I recently read "Charlotte's Web" to my daughter, and the following passage stuck out to me. Fern is the little girl who took care of Wilbur, the pig. This is from a scene in Chapter 14 when Fern's mother, Mrs. Arable, is talking to Dr. Dorian because she is concerned that her daughter believes the animals are talking.
"I've been hearing things about that pig," said Dr. Dorian, opening his eyes. "They say he's quite a pig."
"Have you heard about the words that appeared in the spider's web?" asked Mrs. Arable nervously.
"Yes," replied the doctor.
"Well, do you understand it?" asked Mrs. Arable.
"Do you understand how there could be any writing in a spider's web?"
"Oh, no," said Dr. Dorian. "I don't understand it. But for that matter I don't understand how a spider learned to spin a web in the first place. When the words appeared, everyone said they were a miracle. But nobody pointed out that the web itself is a miracle."
"What's miraculous about a spider's web?" said Mrs. Arable. "I don't see why you say a web is a miracle-it's just a web."
"Ever try to spin one?" asked Dr. Dorian.
Mrs. Arable shifted uneasily in her chair. "No," she replied. "But I can crochet a doily and I can knit a sock."
"Sure," said the doctor. "But somebody taught you, didn't they?"
"My mother taught me."
"Well, who taught a spider? A young spider knows how to spin a web without any instructions from anybody. Don't you regard that as a miracle?"
"I suppose so," said Mrs. Arable. "I never looked at it that way before. Still, I don't understand it, and I don't like what I can't understand."
"None of us do," said Dr. Dorian, sighing. "I'm a doctor. Doctors are supposed to understand everything. But I don't understand everything, and I don't intend to let it worry me."
Mrs. Arable fidgeted. "Fern says the animals talk to each other. Dr. Dorian, do you believe animals talk?"
"I never heard one say anything," he replied. "But that proves nothing. It is quite possible that an animal has spoken civilly to me and that I didn't catch the remark because I wasn't paying attention. Children pay better attention than grownups. If Fern says that the animals in Zuckerman's barn talk, I'm quite ready to believe her. Perhaps if people talked less, animals would talk more. People are incessant talkers-I can give you my word on that."
There are two points this passage brought to my mind:
(1) Miracles can be seen all around us, just like an ordinary spider's web. As Paul wrote, "since the creation of the world God's invisible qualities - his eternal power and divine nature - have been clearly seen, being understood from what has been made, so that men are without excuse." (Romans 1:20) Human nature is to take things for granted that we are accustomed to. When we see something day in and day out, we lose sight of just how miraculous the entire universe really is. In a class I taught recently I asked everyone if they wanted to see a miracle. I promised I could show them one right then and there. When they said they wanted to see one I walked over to the window, pulled up the blinds and pointed outside. Look out the window. There's a miracle! Just because something is part of our everyday experience does not make it any less miraculous when you consider how incredibly unlikely it all is to exist at all. I apologize for not being able to remember who said this (I want to say it was C.S. Lewis, but don't quote me on that), but a slow miracle is no less miraculous than a quick one. Regardless of how long you believe it took for the universe as we know it to be created, the fact that it exists at all is still a mind-boggling miracle.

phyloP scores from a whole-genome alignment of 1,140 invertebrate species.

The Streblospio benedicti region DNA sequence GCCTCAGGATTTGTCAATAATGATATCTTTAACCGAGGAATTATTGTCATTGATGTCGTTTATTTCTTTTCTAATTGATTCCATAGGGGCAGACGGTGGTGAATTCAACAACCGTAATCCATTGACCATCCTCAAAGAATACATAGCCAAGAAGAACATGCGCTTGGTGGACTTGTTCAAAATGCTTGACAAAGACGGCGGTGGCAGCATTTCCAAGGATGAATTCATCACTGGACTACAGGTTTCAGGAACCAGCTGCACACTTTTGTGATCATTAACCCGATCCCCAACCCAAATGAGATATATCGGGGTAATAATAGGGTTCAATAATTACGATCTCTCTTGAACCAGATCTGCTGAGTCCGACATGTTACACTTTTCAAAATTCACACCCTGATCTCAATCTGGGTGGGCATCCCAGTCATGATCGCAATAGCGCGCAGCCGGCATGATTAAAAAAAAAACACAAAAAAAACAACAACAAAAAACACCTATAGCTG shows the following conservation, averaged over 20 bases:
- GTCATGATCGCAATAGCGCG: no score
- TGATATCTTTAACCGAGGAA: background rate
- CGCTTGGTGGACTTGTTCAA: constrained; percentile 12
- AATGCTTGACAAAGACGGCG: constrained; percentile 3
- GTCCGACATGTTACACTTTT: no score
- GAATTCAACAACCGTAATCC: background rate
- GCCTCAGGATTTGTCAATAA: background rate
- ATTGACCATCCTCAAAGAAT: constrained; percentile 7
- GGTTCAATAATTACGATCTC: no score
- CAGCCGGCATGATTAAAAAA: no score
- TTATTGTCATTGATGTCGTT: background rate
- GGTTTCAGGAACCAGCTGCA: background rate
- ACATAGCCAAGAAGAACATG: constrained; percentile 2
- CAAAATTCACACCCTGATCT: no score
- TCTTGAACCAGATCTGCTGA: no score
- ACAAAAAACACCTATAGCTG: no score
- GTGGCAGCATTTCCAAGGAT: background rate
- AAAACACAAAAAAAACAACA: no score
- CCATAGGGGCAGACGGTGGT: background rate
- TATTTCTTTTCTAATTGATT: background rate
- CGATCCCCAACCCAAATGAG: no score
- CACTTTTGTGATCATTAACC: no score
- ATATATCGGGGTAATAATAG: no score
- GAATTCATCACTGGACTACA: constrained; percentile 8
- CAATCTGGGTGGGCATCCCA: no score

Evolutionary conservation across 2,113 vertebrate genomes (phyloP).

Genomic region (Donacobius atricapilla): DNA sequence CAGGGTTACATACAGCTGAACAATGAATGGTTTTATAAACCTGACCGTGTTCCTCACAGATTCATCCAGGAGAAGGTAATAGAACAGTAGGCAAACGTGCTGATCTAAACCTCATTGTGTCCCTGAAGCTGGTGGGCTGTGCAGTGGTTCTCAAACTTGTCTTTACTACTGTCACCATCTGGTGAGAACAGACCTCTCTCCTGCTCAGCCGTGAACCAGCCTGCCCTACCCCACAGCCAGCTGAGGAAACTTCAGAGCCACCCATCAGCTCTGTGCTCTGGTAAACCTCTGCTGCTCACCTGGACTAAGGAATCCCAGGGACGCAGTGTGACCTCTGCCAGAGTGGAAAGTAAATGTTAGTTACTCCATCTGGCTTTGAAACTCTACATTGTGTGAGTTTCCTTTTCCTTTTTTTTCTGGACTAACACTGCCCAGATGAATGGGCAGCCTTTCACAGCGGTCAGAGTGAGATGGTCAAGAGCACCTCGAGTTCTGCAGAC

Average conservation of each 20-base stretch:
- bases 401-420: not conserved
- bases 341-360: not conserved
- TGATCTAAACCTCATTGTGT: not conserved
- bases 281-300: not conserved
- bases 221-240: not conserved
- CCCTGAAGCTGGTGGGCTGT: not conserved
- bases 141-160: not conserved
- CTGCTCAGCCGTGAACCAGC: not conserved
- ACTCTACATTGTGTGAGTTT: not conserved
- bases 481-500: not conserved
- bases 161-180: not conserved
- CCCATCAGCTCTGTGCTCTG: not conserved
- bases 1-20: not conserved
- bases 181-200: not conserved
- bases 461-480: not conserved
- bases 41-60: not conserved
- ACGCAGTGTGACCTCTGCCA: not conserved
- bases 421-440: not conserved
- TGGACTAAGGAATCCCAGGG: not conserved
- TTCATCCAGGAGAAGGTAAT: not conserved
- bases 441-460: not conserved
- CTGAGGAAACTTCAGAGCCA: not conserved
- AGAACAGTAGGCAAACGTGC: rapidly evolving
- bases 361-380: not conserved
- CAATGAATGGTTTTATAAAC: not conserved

(2) Mankind has a somewhat egotistical desire to feel like we know (or are capable of knowing) everything. Probably one of our biggest failings is our inability to see our own shortcomings. We don't understand everything. But like Dr. Dorian, we have to realize that we don't know everything and not let it bother us. God is infinite. There is no end to any of His qualities. Man is finite. It is impossible for us to fully understand all there is to know about God. Unfortunately, too many people refuse to accept God (or else they redefine Him and make Him finite) because since they cannot fully comprehend an infinite God, they decide that His existence cannot be proven. In fact, if God is infinite, it is perfectly logical that we should not be able to understand everything about Him. The moment we think we have fully understood Him, we would have proven that He was NOT infinite. Job demanded that God tell him why he was suffering. When God replied to Job, he pointed out just how much Job did not understand, but took for granted and accepted anyway. But for some reason, even though so much of God can be understood, we are still not willing to take for granted and accept those things we cannot understand, just like Job did not understand why he was suffering.
"Then the LORD answered Job out of the storm. He said:
'Who is this that darkens my counsel with words without knowledge?
Brace yourself like a man; I will question you, and you shall answer me.
Where were you when I laid the earth's foundation? Tell me, if you understand.
Who marked off its dimensions? Surely you know!
Have you comprehended the vast expanses of the earth? Tell me, if you know all this.
What is the way to the abode of light? And where does darkness reside?
Can you take them to their places? Do you know the paths to their dwellings?
Surely you know, for you were already born! You have lived so many years!'"
(Job 38:1-3, 18-21)
Job repented and acknowledged that God gives us more than enough information to justify faith in Him. But sometimes there are questions we will face in this world to which we won't get an answer. We just have to trust Him. After all, He knows far more than we do, and we're in good hands.